Breast Cancer Statistics
You do not need a doctor’s referral to be seen at Texas Center for Proton Therapy.
- In the U.S., one in eight women will be diagnosed with invasive breast cancer during her lifetime.
- In the U.S. in 2019, 258,600 women and 2,670 men are expected to be diagnosed with invasive breast cancer.
- In 2019, breast cancer is expected to claim the lives of 41,760 women and 500 men in the U.S.
- In Texas in 2019, an estimated 18,102 new cases of breast cancer in men and women are expected, with 3,245 deaths.
Breast Cancer Risk Factors
- Age: Most invasive breast cancers occur in women over age 55.
- Family History: Women with an immediate family member (mother, sister, daughter) who has had breast cancer are nearly twice as likely to develop the disease. A close male relative with the disease also raises risk. If you have a family history of cancer, breast cancer genetic testing may help determine risk.
- Diet and Exercise: Overweight and/or physically inactive women have a higher risk, especially after menopause.
- Breast Conditions: Women with dense breast tissue and some benign breast conditions are at higher risk.
- Menstrual Cycles: Starting menstruation early (before age 12) or completing menopause late (after age 55) raises risk.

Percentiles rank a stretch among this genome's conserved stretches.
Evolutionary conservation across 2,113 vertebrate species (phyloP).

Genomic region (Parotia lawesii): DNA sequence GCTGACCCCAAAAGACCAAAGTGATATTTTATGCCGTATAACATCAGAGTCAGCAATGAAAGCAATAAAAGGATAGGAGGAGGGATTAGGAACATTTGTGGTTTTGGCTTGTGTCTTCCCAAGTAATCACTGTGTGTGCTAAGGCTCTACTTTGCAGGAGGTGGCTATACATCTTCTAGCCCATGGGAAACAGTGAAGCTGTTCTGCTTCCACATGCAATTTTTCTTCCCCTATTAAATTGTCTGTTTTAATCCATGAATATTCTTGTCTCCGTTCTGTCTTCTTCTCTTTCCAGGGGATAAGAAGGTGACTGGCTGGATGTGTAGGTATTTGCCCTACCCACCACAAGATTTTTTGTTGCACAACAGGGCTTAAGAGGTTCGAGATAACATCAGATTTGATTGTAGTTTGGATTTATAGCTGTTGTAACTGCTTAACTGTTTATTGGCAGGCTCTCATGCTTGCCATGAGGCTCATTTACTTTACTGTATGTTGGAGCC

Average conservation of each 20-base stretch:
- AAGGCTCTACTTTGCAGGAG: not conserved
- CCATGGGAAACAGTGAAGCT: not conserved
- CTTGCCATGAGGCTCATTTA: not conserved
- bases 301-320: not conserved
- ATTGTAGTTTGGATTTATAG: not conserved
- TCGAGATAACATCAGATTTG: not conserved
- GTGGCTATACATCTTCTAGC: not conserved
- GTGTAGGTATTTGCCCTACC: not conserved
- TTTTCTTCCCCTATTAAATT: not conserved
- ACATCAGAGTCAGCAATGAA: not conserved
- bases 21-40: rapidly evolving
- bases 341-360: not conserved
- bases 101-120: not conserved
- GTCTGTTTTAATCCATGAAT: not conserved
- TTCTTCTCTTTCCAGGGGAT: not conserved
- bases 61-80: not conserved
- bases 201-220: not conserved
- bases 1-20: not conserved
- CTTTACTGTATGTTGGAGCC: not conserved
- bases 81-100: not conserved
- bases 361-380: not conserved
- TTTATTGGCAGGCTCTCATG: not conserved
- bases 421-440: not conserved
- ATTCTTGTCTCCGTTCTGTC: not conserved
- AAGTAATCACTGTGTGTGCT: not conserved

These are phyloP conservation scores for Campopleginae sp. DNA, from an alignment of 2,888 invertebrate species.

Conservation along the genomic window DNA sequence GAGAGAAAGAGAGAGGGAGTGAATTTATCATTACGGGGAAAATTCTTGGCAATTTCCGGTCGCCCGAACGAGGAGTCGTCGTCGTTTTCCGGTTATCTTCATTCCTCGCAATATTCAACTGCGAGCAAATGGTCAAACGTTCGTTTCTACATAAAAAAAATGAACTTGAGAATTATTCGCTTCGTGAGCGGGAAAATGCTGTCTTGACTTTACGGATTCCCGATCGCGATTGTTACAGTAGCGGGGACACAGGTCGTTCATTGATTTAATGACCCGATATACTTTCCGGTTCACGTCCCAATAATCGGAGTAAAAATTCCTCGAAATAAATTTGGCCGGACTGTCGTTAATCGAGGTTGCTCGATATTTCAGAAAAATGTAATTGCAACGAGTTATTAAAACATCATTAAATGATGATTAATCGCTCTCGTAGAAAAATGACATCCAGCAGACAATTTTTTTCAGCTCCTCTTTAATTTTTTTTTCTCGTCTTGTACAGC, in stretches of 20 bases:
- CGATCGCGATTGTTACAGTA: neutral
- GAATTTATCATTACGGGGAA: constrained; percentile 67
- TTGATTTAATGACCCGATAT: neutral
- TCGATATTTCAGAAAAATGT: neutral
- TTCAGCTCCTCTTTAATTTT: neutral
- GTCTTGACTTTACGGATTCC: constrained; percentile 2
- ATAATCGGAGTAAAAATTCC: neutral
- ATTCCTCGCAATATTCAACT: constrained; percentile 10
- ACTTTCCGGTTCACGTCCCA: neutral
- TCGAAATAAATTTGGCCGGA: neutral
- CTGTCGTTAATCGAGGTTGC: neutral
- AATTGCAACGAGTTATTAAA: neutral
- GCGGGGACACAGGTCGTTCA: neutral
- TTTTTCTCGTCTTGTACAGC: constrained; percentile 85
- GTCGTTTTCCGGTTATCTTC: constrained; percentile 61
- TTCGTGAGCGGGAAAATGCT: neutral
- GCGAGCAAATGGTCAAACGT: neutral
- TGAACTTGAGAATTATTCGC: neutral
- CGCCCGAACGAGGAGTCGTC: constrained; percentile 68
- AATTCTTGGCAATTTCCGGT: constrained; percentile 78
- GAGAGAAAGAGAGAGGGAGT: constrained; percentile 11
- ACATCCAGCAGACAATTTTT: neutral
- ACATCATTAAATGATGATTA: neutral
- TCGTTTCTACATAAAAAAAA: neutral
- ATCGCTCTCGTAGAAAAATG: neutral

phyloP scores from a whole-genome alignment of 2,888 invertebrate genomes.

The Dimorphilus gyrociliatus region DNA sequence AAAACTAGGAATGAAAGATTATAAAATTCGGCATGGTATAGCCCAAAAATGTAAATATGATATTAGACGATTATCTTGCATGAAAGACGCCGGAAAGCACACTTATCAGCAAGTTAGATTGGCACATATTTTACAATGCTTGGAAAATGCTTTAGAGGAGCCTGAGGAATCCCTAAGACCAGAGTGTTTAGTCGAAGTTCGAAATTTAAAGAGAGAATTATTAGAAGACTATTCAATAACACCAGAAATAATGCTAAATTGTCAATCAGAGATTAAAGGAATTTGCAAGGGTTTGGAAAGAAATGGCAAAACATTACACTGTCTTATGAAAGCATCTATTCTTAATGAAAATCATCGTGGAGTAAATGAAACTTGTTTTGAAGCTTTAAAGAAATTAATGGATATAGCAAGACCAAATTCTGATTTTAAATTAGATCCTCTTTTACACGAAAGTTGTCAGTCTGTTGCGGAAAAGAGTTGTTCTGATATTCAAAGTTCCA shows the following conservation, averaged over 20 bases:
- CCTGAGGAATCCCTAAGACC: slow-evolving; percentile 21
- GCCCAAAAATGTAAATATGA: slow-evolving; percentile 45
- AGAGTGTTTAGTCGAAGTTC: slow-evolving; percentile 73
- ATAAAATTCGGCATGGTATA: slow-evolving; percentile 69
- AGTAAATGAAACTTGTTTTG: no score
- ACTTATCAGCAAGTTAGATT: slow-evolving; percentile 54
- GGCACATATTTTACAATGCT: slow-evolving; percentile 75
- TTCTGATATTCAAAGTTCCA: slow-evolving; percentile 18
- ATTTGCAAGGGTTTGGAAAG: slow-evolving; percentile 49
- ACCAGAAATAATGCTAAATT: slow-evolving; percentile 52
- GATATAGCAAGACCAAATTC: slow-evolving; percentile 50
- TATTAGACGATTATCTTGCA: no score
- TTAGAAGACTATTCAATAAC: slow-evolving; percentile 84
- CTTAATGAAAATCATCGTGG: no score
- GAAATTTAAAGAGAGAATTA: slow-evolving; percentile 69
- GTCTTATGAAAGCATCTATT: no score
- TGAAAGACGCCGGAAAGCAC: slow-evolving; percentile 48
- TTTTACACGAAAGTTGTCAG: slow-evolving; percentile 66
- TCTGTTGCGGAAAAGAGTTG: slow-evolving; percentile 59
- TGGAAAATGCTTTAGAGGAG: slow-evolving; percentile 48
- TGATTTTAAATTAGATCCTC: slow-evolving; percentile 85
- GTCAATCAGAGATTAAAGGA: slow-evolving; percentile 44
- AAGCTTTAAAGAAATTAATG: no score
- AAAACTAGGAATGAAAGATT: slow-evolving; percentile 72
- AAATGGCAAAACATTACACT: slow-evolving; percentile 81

- Radiation: Radiation to the chest for another cancer is associated with a higher risk of breast cancer.
- DES Exposure: Women who were exposed or had mothers exposed to diethylstilbestrol have a slightly higher risk.
Breast Cancer Symptoms and Signs
Women are encouraged to consult their physician immediately for evaluation if any of the following signs and symptoms are present. The signs for breast cancer are not the same for all women, and some women show no signs in early stages.
- A lump in the breast, under the arm or around collarbone
- Change in breast size or shape
- Thickening of breast or underarm
- Nipple retraction or nipple discharge
- Dimpled skin or skin resembling orange peel
- Tenderness or pain in breast or nipple
- Irritation, redness, scales, or swelling on the breast, nipple, or skin near the nipple
Breast Cancer Stages
Tests to diagnose and stage breast cancer may include lymph node evaluation, surgery, and sentinel lymph node dissection.
- Stage I: The cancer is confined to a limited area of the breast.
- Stage IIA: The cancer is less than two centimeters has spread to the underarm lymph nodes, or the cancer measures 2-5 centimeters, but has not spread to the lymph nodes.
- Stage IIB: The cancer has spread to the underarm lymph nodes and/or measures larger than 5 centimeters, but has not spread to the lymph nodes.
- Stage IIIA: The cancer is less than 5 centimeters and has spread to the underarm lymph nodes, or the lymph nodes and/or other structures are attached to each other, or the cancer is larger than 5 centimeters and has spread to the underarm lymph nodes.
- Stage IIIB: The cancer has spread to internal lymph nodes on the same side of the chest or involves the chest wall.
- Inflammatory: This rare, fast-spreading class of breast cancer includes external signs of red appearance and warmth, showing inflammation. Ridges, pits, and/or welts may appear on the skin.
- Stage IV: The cancer involves organs outside of the breast, including the lymph nodes.